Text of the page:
Last week I bought a house.

No, really. I (and, I suppose, the husband) bought a house, on Thursday. I suppose it would be more accurate to say we bought 30% of a house, which, I think, means we own the bedroom, part of the hallway, and at least half of the staircase. Given that I’ve never owned more than a car, and a large number of Benihana mugs, I’m going to say that’s pretty impressive.

It was our ambition to own a house by the age of 36. We started poking at the idea this summer and, this fall, started reading a few house listings here and there, checking out neighborhoods we liked, looking into the price ranges we could afford.

I don’t think anyone would be surprised to hear that, naturally, the most we could afford was a place with a door. Most of a door. The NOTION of a door.

We’ve lived in the same house for 7 years now. My parents bought it as a sort of investment property: i.e. investment in us not paying some random stranger rent for a house entirely too small for 4 people. The house, as it is, has served us well, but it is not our ideal. Being a spoiled only child, and my parents having absolutely no intention of dying in the next few years, they offered to help out.

It totally looked like we could afford a whole door.

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No shit! A real door!

In the end, we found a lovely house, newly remodeled, in the neighborhood I’d spent my first ten years and to which I’d always vowed to return (the neighborhood, not my childhood though, at this rate, I’m going to say that would not be a poor idea, either). We put a bid on the house December 27th. Haggling commenced, and a contract was drafted New Year’s Eve. Inspection was January 9th, and we closed on January 30th.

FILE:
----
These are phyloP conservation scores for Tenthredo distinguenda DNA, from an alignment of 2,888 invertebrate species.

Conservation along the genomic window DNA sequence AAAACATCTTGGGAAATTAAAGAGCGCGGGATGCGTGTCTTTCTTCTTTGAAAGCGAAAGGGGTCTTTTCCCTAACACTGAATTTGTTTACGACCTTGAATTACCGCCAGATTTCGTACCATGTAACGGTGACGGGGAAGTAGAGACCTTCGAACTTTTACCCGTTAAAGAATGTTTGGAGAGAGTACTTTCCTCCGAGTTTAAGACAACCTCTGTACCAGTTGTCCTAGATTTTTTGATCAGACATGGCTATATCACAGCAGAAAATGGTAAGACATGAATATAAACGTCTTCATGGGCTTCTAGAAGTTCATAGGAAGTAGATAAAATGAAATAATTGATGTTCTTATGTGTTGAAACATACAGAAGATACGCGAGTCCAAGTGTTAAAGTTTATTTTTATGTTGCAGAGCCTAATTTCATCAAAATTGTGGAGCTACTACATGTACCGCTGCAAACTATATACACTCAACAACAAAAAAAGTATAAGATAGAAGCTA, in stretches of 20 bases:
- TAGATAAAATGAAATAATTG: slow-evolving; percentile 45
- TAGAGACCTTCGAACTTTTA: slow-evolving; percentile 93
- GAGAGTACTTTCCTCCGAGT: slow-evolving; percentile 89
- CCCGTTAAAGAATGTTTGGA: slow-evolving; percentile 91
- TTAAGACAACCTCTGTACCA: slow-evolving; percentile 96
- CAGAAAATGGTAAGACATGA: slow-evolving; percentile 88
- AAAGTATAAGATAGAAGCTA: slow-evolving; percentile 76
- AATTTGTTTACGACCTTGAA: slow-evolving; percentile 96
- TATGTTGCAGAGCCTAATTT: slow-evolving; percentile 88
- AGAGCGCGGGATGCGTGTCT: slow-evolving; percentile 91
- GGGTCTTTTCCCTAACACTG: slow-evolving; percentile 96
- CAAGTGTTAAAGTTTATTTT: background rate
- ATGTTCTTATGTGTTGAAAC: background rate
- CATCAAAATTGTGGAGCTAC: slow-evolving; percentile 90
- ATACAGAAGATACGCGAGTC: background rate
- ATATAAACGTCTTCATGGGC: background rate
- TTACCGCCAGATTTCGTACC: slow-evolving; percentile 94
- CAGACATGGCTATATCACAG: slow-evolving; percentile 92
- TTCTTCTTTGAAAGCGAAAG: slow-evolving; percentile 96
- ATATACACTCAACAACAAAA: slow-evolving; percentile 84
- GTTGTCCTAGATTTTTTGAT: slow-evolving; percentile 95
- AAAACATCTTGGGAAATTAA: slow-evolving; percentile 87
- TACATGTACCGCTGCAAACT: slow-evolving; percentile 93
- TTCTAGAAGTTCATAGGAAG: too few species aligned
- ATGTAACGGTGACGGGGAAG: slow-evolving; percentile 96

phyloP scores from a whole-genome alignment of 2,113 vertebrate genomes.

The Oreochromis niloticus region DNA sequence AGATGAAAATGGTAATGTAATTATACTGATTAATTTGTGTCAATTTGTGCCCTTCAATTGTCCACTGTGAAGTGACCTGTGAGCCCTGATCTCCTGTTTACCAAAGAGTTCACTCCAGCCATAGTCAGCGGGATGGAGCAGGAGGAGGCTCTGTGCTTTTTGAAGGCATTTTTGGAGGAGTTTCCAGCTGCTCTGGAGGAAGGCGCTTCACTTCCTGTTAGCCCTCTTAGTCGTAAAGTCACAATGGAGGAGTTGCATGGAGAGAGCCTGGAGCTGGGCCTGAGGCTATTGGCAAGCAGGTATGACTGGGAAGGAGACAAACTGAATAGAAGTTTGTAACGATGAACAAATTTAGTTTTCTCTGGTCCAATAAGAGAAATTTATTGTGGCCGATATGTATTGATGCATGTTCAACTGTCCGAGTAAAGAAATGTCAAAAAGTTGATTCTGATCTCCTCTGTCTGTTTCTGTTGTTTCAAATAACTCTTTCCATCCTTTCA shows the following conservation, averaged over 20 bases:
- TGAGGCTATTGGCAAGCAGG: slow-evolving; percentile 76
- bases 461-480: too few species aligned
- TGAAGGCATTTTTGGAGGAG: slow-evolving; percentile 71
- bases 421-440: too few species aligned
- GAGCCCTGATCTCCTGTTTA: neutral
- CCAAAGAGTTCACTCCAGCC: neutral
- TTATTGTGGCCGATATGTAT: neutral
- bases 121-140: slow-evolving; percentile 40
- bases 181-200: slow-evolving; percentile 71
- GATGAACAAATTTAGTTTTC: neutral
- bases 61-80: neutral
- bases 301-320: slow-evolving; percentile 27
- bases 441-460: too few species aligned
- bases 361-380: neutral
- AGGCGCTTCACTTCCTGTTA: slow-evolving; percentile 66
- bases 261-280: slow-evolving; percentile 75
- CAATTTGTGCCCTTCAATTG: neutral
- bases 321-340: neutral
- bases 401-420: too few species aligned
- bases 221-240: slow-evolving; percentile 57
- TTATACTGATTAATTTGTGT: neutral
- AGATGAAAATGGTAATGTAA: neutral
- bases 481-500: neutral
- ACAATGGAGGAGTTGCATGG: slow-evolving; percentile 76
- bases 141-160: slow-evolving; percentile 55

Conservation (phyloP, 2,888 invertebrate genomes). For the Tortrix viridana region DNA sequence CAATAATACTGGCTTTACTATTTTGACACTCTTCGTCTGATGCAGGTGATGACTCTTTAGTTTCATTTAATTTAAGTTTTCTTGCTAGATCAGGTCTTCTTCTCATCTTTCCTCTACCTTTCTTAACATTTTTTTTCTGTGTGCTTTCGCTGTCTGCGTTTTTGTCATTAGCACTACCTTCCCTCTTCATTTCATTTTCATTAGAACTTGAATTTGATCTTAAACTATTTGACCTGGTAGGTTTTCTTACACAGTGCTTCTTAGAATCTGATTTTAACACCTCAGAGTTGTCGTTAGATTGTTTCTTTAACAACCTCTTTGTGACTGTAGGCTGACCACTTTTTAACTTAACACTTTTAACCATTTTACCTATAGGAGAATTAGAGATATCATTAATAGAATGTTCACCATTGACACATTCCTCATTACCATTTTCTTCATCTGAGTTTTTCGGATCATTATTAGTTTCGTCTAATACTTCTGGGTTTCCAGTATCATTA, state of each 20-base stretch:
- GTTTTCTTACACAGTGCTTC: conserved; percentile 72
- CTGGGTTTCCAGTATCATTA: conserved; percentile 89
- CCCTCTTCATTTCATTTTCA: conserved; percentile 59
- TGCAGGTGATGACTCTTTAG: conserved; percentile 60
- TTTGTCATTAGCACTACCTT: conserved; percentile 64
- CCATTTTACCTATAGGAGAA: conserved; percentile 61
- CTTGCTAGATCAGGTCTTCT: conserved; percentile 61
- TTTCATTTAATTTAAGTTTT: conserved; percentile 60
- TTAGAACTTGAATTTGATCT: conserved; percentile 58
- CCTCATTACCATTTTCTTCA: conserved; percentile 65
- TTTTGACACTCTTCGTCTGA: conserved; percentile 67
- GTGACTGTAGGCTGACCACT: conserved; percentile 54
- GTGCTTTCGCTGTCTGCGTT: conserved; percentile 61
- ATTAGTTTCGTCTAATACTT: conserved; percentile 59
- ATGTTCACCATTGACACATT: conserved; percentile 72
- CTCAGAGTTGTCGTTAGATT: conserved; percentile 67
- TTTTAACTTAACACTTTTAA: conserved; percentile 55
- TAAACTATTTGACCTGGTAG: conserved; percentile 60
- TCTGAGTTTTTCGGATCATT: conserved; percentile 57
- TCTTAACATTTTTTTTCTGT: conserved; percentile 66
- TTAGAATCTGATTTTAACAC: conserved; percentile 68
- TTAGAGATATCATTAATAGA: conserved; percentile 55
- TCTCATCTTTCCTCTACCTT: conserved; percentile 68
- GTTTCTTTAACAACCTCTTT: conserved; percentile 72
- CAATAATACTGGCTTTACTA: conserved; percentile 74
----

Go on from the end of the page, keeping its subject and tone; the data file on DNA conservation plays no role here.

We do things fast in this family. The husband and I were dating a mere year before we moved in together, another year before we got married. I was knocked up before our first anniversary. Waiting is not our forte.

Owning a house seems like a massively grown-up thing to do. This is difficult, because the husband and I have a combined maturity age of 25 on our best days. On our worst, it’s also 25, but I account for something like only 6 of those years. I am completely untrustworthy. I like glitter too much.

Given the husband did the majority of the loan handling, and freaking out about said loan handling, our combined maturity age has been somewhere around 32, where I behave like a seven year old. I love packing, but I also love planning and plotting. I also have several large collections, including, but not limited to, the aforementioned Benihana cups, 80s Happy Meal toys, and knee socks. I am, in essence, an elementary school student with a broad vocabulary of curse words. 

As the husband’s maturity age is currently hovering in the very adult category of mid-twenties, he is hoping for an Adult House. I have repeated to him that owning a house does not change my personality. I planted my skeleton flamingos in the front yard the day we closed. I have plans for the arrangement of my Russian premiere nesting dolls. I named our house The Silver Devastation on Foursquare.

Yesterday found us with a hammer and nails for mounting artwork. I pointed at my favorite tile in our bathroom, a piece we bought in Taos years ago, of a skeleton on the john, reading a newspaper. I have a large collection of Day of the Dead artwork, in the range of “cute” to “outright tacky.”

The husband shifted uneasily. “Are you sure you want that in the upstairs bathroom? What about the kids’?”

I huffed. “You can’t shunt everything I like to the basement!” *cue foot stomp*

We bought a lovely, hand-woven rug. We bought a couch, and curtains. We put up shelves. Today, I carried around my tea cups from the 70s, emblazoned with stoned-looking animals. It hasn’t come to pass that my husband has broken my cherished items “on accident” to save himself from their presence, but I’m keeping an eye on him.

He will never lay hands on my glitter “ho” sign.